Cheaper, Generic Drug Just as Effective in Preserving Heart Function in Duchenne Muscular Dystrophy

Cheaper, Generic Drug Just as Effective in Preserving Heart Function in Duchenne Muscular Dystrophy 150 150 Mary Bates, PhD

A new clinical trial found a cheaper generic drug is effective in protecting the heart in boys with Duchenne muscular dystrophy.

A recent clinical trial conducted found a cost-effective generic medication works just as well as a more expensive drug in preserving heart function in boys with Duchenne muscular dystrophy. Published in the Journal of the American Heart Association, the study compared two mineralocorticoid receptor antagonist drugs and found them to be equally effective in preserving cardiac contractility.

Duchenne muscular dystrophy (DMD) is a genetic disorder affecting skeletal and heart muscles. Most patients are males and survive into their 20s or 30s.

Researchers compared two mineralocorticoid receptor antagonists, spironolactone and eplerenone. Previously, the team showed the success of eplerenone in protecting the heart in boys with DMD. The primary objective of this study, the AIDMD (Aldosterone Inhibition in Duchenne Muscular Dystrophy) trial, was to see if the generic drug spironolactone would provide similar cardioprotection to boys with DMD.

To conduct the trial, the researchers enrolled 52 boys with DMD between the ages of 12 and 18 at seven academic medical centers, including The Ohio State University Wexner Medical Center, across the country. After baseline cardiac imaging, participants were randomly assigned to receive either eplerenone or spironolactone daily for one year.

At the end of 12 months, no statistical difference was demonstrated in cardiac function between that groups, suggesting that at least in the short term that spironolactone and eplerenone are equivalent in cardioprotection.

“ We cannont forget that the heart is a muscle too.  These results reinforce the need to continue to explore treatments that impact the heart in DMD ,” says Linda Cripe, MD, a pediatric cardiologist at The Heart Center at Nationwide Children’s and one of the study’s authors. “These findings support the potential benefit of early treatment with mineralocorticoid receptor antagonist therapy.”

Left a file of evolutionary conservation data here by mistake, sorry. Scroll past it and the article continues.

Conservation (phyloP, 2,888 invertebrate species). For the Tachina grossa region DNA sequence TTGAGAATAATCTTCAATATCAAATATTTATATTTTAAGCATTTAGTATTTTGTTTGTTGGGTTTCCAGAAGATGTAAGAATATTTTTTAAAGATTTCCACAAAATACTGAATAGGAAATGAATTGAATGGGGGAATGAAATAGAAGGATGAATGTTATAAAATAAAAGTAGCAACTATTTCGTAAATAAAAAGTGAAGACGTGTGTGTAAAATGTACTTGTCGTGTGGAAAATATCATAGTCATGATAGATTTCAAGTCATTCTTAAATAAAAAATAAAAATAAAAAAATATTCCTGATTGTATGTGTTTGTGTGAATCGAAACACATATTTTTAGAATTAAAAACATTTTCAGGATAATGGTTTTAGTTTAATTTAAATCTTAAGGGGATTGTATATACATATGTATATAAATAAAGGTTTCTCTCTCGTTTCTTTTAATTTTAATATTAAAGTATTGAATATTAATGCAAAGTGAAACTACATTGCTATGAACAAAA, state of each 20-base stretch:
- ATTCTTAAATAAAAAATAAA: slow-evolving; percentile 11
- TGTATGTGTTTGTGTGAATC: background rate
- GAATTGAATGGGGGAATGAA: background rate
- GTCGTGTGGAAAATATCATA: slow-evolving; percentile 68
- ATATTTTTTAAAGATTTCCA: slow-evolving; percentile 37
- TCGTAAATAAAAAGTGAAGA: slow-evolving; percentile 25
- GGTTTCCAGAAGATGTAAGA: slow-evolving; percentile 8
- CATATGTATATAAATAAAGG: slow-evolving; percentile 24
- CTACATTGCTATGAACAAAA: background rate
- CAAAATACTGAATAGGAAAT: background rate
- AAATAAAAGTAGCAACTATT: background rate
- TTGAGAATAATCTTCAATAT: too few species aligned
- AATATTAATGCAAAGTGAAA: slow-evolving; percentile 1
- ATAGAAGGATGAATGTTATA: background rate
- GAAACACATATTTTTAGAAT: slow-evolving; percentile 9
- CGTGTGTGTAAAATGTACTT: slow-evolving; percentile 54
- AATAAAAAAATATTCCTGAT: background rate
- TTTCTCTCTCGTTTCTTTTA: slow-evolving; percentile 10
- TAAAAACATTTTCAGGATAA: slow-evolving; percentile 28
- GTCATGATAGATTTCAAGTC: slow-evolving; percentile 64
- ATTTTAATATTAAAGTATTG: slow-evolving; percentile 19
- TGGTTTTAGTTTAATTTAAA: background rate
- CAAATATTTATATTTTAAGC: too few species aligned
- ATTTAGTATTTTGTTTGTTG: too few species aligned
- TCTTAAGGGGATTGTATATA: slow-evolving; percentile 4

Dr. Cripe and her colleagues say that the low incidence of adverse events, along with the ready availability of these medications at low cost compared with other DMD therapies, provide support for the wider and earlier adoption of mineralocorticoid receptor antagonists – especially spironolactone, which is more commonly available worldwide and less expensive than eplerenone.

“This trial provided us with valuable information that will impact cardiac care, even though there remains much to learn about cardiomyopathy in DMD,” says Dr. Cripe.”



Subha V. Raman, Kan N. Hor, Wojciech Mazur, Andrea Cardona, Xin He, Nancy Halnon, Larry Markham, Jonathan H. Soslow, Michael D. Puchalski, Scott R. Auerbach, Uyen Truong, Suzanne Smart, Beth McCarthy, Ibrahim M. Saeed, Jeffrey M. Statland, John T. Kissel, Linda H. Cripe. Stabilization of Early Duchenne Cardiomyopathy With Aldosterone Inhibition: Results of the Multicenter AIDMD Trial. Journal of the American Heart Association, 2019; 8 (19) DOI: 10.1161/JAHA.119.013501

About the author

Mary a freelance science writer and blogger based in Boston. Her favorite topics include biology, psychology, neuroscience, ecology, and animal behavior. She has a BA in Biology-Psychology with a minor in English from Skidmore College in Saratoga Springs, NY, and a PhD from Brown University, where she researched bat echolocation and bullfrog chorusing.